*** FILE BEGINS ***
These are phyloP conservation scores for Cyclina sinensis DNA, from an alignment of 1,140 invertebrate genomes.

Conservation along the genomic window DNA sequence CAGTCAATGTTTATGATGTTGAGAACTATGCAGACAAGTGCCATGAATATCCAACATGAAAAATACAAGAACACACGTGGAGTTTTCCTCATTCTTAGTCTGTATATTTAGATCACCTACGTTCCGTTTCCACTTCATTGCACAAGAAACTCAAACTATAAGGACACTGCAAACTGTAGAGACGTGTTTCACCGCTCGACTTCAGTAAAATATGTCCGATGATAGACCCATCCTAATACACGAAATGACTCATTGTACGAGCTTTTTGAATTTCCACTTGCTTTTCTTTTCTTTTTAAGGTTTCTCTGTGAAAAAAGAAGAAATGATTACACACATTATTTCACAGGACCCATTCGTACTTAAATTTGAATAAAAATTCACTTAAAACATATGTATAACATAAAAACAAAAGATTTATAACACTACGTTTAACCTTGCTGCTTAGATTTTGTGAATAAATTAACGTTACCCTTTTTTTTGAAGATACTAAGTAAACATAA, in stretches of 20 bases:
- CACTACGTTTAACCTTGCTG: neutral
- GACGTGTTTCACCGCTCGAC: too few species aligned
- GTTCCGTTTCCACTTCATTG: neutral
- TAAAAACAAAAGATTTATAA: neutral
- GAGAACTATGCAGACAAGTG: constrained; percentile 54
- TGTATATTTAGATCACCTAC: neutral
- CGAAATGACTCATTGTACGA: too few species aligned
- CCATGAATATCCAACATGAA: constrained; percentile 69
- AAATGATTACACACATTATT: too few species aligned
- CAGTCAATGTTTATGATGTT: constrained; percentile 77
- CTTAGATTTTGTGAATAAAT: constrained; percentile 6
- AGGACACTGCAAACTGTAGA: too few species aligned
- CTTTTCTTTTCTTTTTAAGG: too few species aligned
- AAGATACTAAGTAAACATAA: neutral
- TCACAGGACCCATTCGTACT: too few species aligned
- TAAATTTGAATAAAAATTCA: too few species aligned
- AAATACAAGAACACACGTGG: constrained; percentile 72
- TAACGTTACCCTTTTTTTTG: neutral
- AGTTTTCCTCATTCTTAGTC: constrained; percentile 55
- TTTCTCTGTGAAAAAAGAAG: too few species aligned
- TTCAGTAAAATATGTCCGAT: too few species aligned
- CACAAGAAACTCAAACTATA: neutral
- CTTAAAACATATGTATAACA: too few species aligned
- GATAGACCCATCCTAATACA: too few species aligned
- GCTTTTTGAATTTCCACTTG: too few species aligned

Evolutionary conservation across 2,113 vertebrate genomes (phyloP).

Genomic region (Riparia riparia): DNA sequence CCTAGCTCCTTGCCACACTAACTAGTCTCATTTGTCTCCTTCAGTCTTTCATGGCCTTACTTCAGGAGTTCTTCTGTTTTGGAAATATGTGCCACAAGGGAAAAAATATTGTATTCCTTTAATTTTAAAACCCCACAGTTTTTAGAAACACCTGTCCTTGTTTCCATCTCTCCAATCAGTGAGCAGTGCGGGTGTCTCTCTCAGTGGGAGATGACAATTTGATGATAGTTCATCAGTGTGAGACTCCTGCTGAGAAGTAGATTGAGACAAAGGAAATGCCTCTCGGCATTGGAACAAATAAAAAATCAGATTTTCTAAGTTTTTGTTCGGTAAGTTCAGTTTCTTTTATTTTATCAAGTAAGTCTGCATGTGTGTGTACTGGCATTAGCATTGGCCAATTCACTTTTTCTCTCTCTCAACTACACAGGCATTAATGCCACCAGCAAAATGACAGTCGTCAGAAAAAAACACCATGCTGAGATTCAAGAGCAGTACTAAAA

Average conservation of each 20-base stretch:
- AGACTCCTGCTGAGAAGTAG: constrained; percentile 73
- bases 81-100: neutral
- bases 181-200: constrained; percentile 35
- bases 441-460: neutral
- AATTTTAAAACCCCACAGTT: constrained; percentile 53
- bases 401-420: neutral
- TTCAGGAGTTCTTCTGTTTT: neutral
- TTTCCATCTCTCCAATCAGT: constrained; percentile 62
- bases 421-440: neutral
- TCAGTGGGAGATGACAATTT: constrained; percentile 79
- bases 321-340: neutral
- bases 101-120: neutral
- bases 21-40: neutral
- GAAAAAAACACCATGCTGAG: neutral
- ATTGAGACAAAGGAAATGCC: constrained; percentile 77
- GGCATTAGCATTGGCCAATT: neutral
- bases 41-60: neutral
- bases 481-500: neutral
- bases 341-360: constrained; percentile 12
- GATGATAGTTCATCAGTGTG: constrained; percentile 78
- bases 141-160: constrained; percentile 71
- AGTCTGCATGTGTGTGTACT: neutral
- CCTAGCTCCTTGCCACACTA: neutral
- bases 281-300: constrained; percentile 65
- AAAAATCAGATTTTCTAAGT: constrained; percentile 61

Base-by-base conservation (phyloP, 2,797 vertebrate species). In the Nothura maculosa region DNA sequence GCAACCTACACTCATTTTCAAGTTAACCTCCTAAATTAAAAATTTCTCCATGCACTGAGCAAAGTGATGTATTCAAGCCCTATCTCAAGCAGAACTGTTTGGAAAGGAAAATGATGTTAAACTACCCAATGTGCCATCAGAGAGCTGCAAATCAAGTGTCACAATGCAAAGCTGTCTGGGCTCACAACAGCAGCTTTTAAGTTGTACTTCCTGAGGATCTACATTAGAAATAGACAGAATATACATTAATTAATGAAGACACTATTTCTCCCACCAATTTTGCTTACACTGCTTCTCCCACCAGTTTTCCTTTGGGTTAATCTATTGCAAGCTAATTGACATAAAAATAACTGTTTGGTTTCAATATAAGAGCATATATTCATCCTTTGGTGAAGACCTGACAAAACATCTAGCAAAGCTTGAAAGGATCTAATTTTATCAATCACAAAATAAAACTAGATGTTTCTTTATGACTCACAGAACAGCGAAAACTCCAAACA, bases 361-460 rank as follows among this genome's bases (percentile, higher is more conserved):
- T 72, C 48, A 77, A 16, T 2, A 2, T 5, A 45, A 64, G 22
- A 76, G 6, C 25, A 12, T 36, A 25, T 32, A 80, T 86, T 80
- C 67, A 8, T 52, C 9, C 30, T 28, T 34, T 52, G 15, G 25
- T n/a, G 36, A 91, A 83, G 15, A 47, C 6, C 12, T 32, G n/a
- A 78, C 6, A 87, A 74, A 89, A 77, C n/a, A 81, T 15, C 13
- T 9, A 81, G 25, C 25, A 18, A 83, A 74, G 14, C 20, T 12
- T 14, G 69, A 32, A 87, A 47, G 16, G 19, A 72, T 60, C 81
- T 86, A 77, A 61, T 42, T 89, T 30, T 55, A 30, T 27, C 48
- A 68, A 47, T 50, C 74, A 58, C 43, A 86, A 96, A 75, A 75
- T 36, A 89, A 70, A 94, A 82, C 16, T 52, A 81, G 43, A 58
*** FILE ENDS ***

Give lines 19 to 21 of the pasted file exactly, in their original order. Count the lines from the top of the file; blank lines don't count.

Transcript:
- AAATACAAGAACACACGTGG: constrained; percentile 72
- TAACGTTACCCTTTTTTTTG: neutral
- AGTTTTCCTCATTCTTAGTC: constrained; percentile 55